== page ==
Since these databases search over 1,000 journals, there is need to add search terms to narrow the search results. The descriptor field is very useful for narrowing searches. The descriptor is a controlled vocabulary similar to the Lum Library's thesaurus terms. Enter the terms "real estate valuation or real estate" into the descriptor search box and then search a keyword in the next row. This will help streamline the results to show articles concerned with real estate topics.
The full text of articles is not always available online from FirstSearch, and the full text does not include charts and graphs. The Lum Library has sources to obtain copies of some articles. However, some periodicals are very difficult to find, particularly periodicals in tabloid format. Please keep this in mind when requesting a copy.
There is a trick to exiting FirstSearch and returning to the Lum Library catalog. By clicking on the Internet browser's back arrow, FirstSearch sometimes does not want to let go. Click on the back arrow until the "List Databases by topic" screen reappears, and then quickly double click the back arrow. You may need to perform this more than once, to return to the Lum Library screen.
Associations Unlimited is the electronic version of the Encyclopedia of Associations. It is a database of national and international associations that provides contact information, services, publications, and information available. The database may be queried by association name or acronym, location, or subject/any word search.
For example, a subject/any word search on "convenience stores," would find the National Association of Convenience Stores. Their description lists a library that might hold industry statistics, income/ expense data, or sales records. This database could be very useful for special-purpose properties.
The Associations Unlimited database has a limited number of concurrent users. If the screen displays, "Concurrent Usage Limit Reached," please try again in a few minutes. Please contact Lum Library staff if this screen is constantly displayed.
Appraisal Institute of Canada
In a cooperative agreement, the Appraisal Institute and Appraisal Institute of Canada are sharing Web resources. The Appraisal Institute of Canada's Resource Center provides access to FAQ (frequently asked questions), Document Library, Resource Search, Resource Links, Bibliography, and Canadian Appraiser.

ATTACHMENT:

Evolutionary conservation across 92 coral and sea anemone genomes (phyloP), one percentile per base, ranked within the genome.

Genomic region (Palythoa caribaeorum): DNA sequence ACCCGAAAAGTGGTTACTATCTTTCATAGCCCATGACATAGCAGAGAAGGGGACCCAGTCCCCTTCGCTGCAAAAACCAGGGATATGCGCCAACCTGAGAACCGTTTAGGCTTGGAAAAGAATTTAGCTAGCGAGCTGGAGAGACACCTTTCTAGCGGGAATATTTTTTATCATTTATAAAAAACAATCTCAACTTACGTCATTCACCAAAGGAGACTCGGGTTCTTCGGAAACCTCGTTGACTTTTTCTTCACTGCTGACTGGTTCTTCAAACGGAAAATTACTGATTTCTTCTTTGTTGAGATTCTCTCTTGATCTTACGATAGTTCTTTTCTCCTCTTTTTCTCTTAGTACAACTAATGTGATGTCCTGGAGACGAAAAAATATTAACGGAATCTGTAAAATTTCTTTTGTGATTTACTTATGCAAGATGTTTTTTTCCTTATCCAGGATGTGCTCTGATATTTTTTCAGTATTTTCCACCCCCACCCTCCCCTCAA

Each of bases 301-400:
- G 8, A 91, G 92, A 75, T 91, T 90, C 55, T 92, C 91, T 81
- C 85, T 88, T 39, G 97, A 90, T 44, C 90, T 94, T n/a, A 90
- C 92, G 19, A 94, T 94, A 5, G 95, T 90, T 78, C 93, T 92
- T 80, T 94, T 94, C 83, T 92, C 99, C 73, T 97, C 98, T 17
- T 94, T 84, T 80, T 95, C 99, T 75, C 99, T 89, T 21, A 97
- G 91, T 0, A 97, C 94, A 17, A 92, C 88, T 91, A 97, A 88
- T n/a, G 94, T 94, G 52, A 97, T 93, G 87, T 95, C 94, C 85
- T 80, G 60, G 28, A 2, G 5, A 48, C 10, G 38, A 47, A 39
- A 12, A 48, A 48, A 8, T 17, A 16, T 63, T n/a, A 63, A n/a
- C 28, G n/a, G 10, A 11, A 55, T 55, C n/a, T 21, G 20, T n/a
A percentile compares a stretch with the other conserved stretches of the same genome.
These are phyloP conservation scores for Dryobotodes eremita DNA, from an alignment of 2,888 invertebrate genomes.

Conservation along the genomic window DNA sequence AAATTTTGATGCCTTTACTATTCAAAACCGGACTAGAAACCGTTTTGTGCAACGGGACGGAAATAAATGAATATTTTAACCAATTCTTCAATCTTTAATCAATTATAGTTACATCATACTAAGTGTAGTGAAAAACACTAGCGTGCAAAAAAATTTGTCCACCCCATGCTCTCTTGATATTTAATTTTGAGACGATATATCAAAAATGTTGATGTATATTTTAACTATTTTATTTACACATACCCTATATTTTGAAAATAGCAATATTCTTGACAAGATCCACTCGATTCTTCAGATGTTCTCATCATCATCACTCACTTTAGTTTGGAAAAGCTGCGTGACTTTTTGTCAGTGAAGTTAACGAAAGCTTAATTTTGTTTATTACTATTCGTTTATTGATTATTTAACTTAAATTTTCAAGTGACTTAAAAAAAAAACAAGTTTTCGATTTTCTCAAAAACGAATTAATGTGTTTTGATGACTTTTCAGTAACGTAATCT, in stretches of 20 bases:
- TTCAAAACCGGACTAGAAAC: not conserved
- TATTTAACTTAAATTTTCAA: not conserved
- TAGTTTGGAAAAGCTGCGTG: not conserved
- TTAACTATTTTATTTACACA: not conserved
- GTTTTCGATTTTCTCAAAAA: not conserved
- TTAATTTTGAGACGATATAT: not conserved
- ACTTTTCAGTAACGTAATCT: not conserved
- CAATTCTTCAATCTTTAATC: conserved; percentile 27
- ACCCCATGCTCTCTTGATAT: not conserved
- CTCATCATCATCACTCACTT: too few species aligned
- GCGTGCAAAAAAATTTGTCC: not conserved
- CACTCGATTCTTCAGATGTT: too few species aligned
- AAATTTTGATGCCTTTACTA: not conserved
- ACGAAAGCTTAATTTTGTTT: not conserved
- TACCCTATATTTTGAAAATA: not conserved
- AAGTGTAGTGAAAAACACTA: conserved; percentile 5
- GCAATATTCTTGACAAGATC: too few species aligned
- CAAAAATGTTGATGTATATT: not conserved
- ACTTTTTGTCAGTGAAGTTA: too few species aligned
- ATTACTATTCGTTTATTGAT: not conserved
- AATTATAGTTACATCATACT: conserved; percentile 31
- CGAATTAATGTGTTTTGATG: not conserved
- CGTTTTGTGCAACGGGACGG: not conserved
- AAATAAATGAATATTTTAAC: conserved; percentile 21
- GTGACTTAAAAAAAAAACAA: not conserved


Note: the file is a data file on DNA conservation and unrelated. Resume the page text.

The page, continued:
The Resources Search page performs a keyword search of their collection of articles and papers. The Bibliography page indexes their collection by means of vocabulary specific to appraiser issues. The Canadian Appraiser contains a table of contents similar to those of The Appraisal Journal and Valuation Insights & Perspectives.
If your research query of the online catalog or any of these resources is not completely successful, please contact the Lum Library for assistance. Library staff is ready to lend a hand with your information needs. We are familiar with the search characteristics of these databases. Also, for subject areas with few or no sources, the library maintains a wish list of topics, which it shares with the Appraisal Institute publications department and the editorial staffs of The Appraisal Journal and Valuation Insights & Perspectives.
Prev 10 Search Results Thesaurus Terms Browsing results matching cell Thesaurus Terms Cellular towers * See: Communication towers Cement plants * See also: Industrial properties Cemeteries Census data Census tracts Next 10 Search Results Thesaurus Terms Browsing results matching cell Thesaurus Terms Titles Cellular towers 0 * See: Communication towers 8 Cement plants 1 * See also: Industrial properties 74 Cemeteries 5 Census data 14 Census tracts 1
(1.) The Y.T. and Louise Lum Library is underwritten by the Appraisal Institute Education Trust.
(2.) Appraisal Institute, The Appraisal of Real Estate, 12th ed. (Chicago: Appraisal Institute, 2001).
(3.) Note that the search results show only 41 titles instead of the 68 listed in the titles column; this discrepancy is a bug in the program--the correct count is 41 titles.
Eric Goodman, is director of the Y.T. and Louise Lee Lum Library. He received an MS in library science from Florida State University. Goodman has been with the Appraisal Institute for over 12 years. Contact: T 312-335-4467; E-mail firstname.lastname@example.org; Web site: www.appraisalinstitute.org/resources/lum.asp
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|Title Annotation:||notes and issues|
|Date:||Jan 1, 2004|